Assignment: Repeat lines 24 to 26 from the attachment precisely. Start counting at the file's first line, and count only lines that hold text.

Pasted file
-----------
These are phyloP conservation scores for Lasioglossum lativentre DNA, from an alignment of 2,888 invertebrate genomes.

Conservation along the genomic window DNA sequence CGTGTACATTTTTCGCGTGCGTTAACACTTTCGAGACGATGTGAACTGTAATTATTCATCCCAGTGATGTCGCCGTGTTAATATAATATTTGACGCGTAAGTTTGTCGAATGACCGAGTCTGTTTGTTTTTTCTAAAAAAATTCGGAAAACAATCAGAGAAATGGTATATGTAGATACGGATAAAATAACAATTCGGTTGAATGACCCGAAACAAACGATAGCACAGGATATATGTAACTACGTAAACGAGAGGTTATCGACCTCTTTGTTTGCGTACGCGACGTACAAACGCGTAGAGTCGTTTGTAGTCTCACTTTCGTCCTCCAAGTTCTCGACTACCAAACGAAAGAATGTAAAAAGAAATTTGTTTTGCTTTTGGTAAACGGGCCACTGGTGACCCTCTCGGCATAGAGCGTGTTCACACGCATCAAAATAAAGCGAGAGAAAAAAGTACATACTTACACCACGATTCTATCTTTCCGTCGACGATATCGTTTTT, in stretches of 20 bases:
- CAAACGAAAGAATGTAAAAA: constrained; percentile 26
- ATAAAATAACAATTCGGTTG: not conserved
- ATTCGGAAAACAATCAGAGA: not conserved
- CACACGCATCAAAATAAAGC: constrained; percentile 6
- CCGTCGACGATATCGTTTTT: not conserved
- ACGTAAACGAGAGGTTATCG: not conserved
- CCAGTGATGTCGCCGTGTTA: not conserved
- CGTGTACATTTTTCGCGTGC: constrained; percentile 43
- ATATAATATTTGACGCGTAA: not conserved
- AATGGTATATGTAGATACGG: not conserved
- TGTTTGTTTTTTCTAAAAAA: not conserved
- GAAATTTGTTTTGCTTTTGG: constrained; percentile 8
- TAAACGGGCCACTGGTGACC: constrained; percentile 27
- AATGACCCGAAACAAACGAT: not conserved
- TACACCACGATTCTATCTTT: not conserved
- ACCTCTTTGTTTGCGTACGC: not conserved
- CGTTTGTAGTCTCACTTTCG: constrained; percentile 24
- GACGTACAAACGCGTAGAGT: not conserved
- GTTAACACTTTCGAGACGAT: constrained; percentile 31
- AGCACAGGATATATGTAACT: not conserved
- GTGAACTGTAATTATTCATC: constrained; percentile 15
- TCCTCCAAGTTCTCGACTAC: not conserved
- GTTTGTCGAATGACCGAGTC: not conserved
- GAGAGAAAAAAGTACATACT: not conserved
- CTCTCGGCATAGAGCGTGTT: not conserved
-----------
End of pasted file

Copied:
- TCCTCCAAGTTCTCGACTAC: not conserved
- GTTTGTCGAATGACCGAGTC: not conserved
- GAGAGAAAAAAGTACATACT: not conserved